Local legend Doc Robinson leads local kids through skills clinic

Published 9:43 pm Saturday, May 26, 2018

Selma High School basketball legend Julius “Doc” Robinson was back at his old stomping grounds Saturday to lead aspiring basketball players through his Doc’s Skill Basketball Academy.

“It’s actually good being back home,” he said. Being here at Selma High on this floor is like sacred ground. Growing up as a kid in Selma, this is our Boston Garden.”

The kids who attended the clinic were already sweating 15 minutes into the workout as Doc led them through fundamental drills working on everything from ball handling to shooting form.

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“It’s just about giving back and trying to give the kids some skill work that I got when I was coming up,” Robinson said. “I’m trying to just pay everything forward. Everything that I learned from the game of basketball, I’m trying to pass along to the younger generation.”

Doc’s legacy at Selma High made him one of the best players to come through the school.

He was a guard for the Saints from 1992-1996. He’s the first and only All-American in Selma High history.

During his sophomore year, the Saints won the state championship and Doc was selected to the state all-tournament team

As a senior, he was ranked the No.1 player in the state of Alabama and won the State Gatorade Best Player of the Year.

He then played at Auburn University from 1996-2000 where he became one of the first two All-Americans in Auburn history and a two-time All-SEC selection. He’s 15th on Auburn’s all-time scoring list with 1,332 career points and third in career assists (568).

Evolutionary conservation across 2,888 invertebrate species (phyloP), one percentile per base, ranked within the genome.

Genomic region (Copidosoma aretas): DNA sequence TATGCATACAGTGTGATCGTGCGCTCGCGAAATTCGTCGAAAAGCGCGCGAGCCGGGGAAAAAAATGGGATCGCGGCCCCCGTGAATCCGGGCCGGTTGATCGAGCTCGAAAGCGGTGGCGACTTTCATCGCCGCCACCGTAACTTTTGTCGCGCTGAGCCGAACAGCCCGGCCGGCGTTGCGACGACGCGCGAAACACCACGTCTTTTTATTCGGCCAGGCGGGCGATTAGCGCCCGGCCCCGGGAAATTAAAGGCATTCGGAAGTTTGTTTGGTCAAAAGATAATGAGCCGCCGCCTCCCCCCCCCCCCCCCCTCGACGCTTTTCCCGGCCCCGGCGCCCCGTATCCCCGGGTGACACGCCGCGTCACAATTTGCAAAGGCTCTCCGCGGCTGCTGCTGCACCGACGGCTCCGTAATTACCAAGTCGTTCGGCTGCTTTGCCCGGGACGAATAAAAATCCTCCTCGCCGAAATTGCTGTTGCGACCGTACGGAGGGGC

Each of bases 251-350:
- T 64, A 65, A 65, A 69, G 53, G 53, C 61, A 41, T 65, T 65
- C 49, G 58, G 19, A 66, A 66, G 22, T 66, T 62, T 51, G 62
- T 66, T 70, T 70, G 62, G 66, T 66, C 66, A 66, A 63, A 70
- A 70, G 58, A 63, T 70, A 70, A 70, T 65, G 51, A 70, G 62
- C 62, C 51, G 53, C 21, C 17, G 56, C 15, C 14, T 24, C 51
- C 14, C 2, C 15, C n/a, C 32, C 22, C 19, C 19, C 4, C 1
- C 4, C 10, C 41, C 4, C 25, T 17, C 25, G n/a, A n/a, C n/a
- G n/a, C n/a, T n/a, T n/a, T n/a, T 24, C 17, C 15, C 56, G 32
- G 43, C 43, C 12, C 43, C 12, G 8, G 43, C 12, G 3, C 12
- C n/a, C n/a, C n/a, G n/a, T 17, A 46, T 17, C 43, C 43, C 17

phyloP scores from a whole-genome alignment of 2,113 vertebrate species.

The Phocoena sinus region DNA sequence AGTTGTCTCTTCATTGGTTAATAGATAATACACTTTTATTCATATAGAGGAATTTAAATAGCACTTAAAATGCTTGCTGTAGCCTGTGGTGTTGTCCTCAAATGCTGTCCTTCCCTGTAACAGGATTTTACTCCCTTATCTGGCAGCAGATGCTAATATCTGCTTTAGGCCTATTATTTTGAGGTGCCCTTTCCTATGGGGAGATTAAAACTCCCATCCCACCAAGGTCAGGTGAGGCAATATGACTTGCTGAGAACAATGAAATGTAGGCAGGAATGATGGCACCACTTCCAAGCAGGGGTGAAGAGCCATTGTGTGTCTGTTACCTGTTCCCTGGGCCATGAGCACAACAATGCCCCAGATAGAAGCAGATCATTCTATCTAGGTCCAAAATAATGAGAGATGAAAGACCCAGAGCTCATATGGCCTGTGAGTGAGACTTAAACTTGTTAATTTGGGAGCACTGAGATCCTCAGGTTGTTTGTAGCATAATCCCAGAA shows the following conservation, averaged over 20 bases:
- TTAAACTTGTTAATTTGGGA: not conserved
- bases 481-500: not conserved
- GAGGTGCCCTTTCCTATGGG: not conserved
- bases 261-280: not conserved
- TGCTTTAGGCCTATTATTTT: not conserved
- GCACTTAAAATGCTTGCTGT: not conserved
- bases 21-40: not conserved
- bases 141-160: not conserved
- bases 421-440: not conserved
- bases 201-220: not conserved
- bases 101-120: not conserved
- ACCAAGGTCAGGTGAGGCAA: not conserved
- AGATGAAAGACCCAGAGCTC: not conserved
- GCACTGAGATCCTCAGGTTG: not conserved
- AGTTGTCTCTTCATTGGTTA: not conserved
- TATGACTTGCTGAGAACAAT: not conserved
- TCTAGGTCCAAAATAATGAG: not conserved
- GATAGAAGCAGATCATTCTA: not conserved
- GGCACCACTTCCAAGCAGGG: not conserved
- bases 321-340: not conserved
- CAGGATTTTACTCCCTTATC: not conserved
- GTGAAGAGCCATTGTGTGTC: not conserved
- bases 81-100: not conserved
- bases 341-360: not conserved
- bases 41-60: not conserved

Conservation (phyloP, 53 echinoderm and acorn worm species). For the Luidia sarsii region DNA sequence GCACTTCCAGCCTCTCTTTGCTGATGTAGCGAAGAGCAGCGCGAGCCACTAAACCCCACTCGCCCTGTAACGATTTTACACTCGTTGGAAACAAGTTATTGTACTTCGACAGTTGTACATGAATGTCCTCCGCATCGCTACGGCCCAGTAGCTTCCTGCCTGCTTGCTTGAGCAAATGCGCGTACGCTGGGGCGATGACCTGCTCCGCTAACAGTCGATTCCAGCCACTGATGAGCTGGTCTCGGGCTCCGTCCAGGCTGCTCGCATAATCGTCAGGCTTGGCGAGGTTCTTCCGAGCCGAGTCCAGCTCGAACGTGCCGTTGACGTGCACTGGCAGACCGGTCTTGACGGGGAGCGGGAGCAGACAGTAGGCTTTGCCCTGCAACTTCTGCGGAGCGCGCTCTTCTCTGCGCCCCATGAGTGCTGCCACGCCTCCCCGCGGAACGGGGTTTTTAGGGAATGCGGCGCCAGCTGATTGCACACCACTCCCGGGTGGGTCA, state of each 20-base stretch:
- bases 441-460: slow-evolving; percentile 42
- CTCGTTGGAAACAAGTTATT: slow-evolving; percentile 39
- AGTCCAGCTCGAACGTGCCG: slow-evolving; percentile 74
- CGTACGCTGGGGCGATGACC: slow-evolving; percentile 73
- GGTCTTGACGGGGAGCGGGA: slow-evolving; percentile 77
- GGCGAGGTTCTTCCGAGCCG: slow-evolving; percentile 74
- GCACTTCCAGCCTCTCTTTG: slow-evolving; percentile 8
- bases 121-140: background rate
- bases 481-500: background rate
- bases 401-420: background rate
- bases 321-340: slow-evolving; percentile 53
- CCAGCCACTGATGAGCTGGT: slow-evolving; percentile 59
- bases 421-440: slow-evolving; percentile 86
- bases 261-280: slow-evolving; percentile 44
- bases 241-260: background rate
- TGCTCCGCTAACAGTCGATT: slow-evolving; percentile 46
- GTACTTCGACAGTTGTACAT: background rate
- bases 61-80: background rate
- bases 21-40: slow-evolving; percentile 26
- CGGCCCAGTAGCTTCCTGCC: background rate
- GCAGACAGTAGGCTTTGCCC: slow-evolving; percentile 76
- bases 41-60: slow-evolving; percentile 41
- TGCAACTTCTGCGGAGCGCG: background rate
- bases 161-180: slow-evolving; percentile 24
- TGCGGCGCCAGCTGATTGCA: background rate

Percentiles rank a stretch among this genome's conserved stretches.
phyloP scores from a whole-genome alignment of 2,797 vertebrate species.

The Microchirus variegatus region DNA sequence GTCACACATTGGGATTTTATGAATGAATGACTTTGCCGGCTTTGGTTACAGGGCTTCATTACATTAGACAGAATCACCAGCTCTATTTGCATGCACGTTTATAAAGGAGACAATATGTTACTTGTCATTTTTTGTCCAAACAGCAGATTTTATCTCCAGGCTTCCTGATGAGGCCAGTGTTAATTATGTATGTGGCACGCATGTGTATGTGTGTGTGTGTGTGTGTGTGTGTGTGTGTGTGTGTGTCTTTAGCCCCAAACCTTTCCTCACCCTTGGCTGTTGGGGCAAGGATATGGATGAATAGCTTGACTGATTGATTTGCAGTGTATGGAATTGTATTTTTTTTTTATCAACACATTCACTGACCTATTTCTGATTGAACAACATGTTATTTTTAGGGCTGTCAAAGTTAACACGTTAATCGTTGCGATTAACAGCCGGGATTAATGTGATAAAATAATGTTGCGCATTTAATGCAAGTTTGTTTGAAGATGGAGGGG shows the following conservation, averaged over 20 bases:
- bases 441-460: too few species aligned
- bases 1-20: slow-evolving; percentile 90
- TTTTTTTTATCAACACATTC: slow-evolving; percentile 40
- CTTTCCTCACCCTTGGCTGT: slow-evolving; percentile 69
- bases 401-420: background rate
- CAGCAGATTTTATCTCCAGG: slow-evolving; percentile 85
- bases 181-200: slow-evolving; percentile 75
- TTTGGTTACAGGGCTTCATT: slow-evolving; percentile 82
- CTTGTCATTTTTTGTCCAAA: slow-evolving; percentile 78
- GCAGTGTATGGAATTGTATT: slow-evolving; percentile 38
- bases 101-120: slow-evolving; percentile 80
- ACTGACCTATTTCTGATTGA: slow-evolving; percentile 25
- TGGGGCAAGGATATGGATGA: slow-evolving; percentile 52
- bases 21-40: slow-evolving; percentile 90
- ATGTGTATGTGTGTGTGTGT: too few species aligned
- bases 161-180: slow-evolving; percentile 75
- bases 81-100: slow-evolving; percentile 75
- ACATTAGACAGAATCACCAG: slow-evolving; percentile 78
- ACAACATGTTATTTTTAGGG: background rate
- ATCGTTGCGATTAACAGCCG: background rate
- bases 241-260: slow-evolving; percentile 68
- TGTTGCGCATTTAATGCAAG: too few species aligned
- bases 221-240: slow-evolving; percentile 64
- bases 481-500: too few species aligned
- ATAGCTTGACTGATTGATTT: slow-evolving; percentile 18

Doc is now based in the Atlanta area where he trains and prepares young basketball players to go even further than he did. Players like Malik Beasley (Denver Nuggets), Kobi Simmons (Memphis Grizzlies), Jordan Usher (University of Southern California), Alex O’Connell and Wendell Carter Jr., (Duke University) have all trained with Doc to get them to the next level.

Selma High head basketball coach Ronald Lane had two of his players in the gym with Doc working on their skills. Doc’s name carries a lot of weight in Selma, and Lane felt it was important to have a school legend back in his home gym.

“This is what we hope to be the first annual Julius ‘Doc’ Robinson Skills Camp at Selma High School,” Lane said. “Everybody in the surrounding area and people all over the Southeast know about Doc. He’s just coming back into the community and doing some skill work with these kids.”

Those who came to the camp walked away with new drills they can practice and tips that Doc passed on to them.

“Doc has played on such a high level under a lot of good coaches,” Lane said. “Some of the things that he’s picked up along the way, he’s bringing them back and adding it to what we do here.”